This pudding is similar in that respect. It is a somewhat last-minute adjustment. I’d planned on making a roasted banana pudding for dessert this past Valentines day, but as per usual Whole Foods seemed to only carry ultra unripened ‘naners. So instead of making lackluster ‘naner puddin’, I picked up some strawberries instead, since they seem to always be in season out here. Hopefully they’ll be coming to a market near you soon, too.

With a couple of necessary changes, the puddin’ turned out to be pretty awesome, maybe even better than what I’d planned, when it came down to it. It’s a good example of how not going off of what’s written on paper worked – how taking a chance paid off in the end. And now, it’s not the same as hopping off to California, but it’s still memorable nonetheless.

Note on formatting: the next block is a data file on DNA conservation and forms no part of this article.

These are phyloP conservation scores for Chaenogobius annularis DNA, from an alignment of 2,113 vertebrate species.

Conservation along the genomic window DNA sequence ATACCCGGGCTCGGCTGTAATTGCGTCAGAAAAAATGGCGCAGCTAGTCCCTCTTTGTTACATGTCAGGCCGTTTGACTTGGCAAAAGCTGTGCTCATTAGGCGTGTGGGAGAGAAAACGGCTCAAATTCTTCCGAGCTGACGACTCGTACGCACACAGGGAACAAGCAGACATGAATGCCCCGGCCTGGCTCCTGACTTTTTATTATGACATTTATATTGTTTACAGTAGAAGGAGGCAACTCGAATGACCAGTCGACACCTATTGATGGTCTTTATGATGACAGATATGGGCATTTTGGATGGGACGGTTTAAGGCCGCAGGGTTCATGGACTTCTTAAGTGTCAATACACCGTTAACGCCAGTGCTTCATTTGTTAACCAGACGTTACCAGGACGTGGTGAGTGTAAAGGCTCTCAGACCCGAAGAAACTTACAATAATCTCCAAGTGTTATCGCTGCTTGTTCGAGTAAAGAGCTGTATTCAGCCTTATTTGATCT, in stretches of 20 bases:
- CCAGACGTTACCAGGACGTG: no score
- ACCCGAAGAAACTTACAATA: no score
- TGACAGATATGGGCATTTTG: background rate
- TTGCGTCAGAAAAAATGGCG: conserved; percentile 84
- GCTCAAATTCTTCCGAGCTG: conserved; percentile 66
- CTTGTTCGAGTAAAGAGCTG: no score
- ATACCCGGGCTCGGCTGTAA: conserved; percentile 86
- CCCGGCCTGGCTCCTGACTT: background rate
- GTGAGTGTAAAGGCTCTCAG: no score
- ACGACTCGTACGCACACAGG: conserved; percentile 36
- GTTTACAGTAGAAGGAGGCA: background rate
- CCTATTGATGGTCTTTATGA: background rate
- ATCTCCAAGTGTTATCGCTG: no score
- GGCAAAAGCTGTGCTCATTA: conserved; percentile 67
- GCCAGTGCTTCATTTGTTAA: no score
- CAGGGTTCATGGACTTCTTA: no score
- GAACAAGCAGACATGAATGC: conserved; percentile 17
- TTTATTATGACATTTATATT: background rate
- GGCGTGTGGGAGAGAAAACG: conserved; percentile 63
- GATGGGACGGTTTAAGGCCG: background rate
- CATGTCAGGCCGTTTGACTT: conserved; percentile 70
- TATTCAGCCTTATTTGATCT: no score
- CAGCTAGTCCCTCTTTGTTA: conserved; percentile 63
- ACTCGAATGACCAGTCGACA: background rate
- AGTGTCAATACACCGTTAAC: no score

Basil Balsamic Strawberry Pudding
inspired by Cooking Light; serves 4

time commitment: 2 hours (1 hour is for chilling the pudding)

printable version

ingredients
1.5 lbs fresh strawberries, cut into thin slices
2 T balsamic vinegar
1 c skim milk
1/3 c sugar, divided
1/4 c basil, whole
1 T arrowroot powder or cornstarch
pinch of salt
1 egg
1/2 T butter
1 t vanilla extract
6 oz frozen whipped topping, thawed
18 vanilla wafers, divided

instructions
pre-heat oven to 350.

Place strawberries on a sheet pan and drizzle them with balsamic vinegar. Bake at 350 for 15 minutes. Remove and cool completely.

Combine milk and 1/3 cup sugar in a saucepan over medium-high heat. Bring to a simmer (do not boil). Add basil.